Elachistine moths are the World’s most species-rich group of Lepidoptera that specialise on monocotyledon plants, especially grasses and sedges. This volume is the first reference to describe the so-far unknown diversity of these leaf-mining moths in Australia.
It provides a new generic classification for the group on a worldwide basis, and describes in detail the genera and species that occur in Australia. Keys to genera and species, as well as generic, subgeneric and species group descriptions are given, richly supplied with illustrations of larvae, pupae and adult moths. In addition, the external appearance and the male and female genitalia of all species are described.
The volume contains redescriptions of all 11 previously named valid species, and descriptions of no less than 137 species new to science, of which 128 are formally named, increasing the known species richness of Australian Elachistinae by more than an order of magnitude.
The diverse Australian Elachisine fauna is nearly entirely endemic, and concentrates on the more humid coastal and montane regions. Given the wealth of biological information, the book provides a basis for conservation consideration of Elachistinae, many of which are dependent on diminishing fragments of suitable habitat.
Phylogeny-based organisation of elachistine taxonomy, with worldwide implications.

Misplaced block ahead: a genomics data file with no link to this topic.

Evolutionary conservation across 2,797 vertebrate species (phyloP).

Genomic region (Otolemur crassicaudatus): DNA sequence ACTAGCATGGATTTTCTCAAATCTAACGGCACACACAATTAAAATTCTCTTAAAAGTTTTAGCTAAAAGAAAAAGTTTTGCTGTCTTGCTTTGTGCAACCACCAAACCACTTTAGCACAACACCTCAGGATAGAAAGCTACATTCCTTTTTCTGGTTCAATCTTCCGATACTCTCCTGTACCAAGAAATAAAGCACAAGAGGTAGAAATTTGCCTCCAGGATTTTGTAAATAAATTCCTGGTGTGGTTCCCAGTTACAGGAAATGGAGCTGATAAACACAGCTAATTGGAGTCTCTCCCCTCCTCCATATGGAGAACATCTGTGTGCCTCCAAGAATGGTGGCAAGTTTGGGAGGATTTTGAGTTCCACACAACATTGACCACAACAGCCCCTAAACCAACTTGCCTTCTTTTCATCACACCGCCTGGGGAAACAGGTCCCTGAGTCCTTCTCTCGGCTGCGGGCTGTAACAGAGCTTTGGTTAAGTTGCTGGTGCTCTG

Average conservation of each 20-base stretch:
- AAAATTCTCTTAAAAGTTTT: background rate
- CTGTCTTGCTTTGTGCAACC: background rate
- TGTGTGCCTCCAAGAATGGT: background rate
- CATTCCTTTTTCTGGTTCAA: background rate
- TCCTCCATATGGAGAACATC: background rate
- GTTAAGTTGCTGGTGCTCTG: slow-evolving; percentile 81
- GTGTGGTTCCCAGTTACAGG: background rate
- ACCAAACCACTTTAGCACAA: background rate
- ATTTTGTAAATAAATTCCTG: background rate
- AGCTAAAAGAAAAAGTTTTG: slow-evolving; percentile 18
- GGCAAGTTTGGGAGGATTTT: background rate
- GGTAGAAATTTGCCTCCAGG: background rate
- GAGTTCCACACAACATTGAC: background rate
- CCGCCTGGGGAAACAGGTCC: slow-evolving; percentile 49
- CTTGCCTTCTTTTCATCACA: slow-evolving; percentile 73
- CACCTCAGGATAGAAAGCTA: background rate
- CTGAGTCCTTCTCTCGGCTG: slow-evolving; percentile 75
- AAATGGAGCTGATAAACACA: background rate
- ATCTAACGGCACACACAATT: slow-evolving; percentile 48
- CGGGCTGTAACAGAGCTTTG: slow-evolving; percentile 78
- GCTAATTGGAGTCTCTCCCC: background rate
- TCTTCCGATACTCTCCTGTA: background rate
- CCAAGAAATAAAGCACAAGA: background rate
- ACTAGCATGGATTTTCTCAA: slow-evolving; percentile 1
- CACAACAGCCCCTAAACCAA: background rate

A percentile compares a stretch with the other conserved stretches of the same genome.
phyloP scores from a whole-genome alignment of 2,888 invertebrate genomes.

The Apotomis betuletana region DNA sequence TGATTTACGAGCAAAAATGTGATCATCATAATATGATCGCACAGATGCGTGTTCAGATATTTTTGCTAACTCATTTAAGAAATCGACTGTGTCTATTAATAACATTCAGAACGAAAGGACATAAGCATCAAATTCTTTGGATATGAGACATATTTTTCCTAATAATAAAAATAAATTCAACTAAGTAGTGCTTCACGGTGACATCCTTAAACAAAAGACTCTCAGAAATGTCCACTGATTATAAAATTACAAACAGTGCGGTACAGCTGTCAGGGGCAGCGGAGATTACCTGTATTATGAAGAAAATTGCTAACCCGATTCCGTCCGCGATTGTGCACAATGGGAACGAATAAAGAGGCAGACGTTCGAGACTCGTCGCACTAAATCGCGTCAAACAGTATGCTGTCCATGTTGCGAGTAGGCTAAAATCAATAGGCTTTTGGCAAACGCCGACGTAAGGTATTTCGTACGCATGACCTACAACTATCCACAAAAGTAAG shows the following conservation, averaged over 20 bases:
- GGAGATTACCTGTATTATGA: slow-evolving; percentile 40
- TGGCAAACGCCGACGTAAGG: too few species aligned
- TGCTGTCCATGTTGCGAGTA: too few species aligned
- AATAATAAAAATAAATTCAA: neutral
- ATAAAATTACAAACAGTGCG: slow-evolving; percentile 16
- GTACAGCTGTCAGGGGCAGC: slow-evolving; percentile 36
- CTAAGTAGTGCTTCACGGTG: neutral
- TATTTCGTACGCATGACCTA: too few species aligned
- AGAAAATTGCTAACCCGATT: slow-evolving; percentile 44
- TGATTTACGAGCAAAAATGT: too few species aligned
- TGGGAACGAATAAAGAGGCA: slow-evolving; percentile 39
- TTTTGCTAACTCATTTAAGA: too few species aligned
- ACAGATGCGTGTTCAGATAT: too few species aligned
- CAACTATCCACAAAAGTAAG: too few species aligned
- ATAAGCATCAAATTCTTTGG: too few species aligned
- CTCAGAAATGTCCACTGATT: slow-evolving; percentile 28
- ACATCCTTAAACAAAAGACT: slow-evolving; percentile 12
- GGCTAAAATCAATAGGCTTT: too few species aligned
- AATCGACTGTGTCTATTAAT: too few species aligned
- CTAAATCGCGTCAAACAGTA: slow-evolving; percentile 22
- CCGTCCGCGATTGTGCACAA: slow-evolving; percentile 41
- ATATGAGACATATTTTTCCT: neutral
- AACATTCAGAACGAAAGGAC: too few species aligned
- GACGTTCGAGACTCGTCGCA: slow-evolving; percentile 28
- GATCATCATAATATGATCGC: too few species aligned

Describes the Australian diversity of Elachistinae, allowing identification of Australian specimens of this subfamily for the first time.
Provides an understanding of elachistine evolution in a worldwide context.
Material and methods
1. Phylogeny, subfamily definition and generic classification
4. Diversity, distribution and conservation biology
5. Australian species of Elachistinae
6. Australian species excluded from the Elachistinae
Appendix 1: Taxonomic changes published in this volume
Appendix 2: Data matrix
"This book, like its predecessors in the same series, is extremely well produced. This does not only pertain to its scientific value and content, but also to the quality of printing... and binding."
Konrad Fiedler, The Journal of Research on the Lepidoptera, Vol. 44: 49-50
"I enjoyed reading this book for the sense of how much we still have to learn about the nature of Australia, and particularly the ecological interactions that are so critical to the survival of many species."
Russell Barrett, Australasian Systematic Botany Society Newsletter 147–8 (June–September 2011), pp. 24-26
Lauri Kaila is Senior Curator at the Finnish Museum of Natural History in the University of Helsinki, specialising in Lepidoptera. His research focus is systematics of Lepidoptera, from species taxonomy to classification of the order of Lepidoptera as a whole. His main interest is in the superfamily Gelechioidea, and he is the leading World authority of the Elachistinae.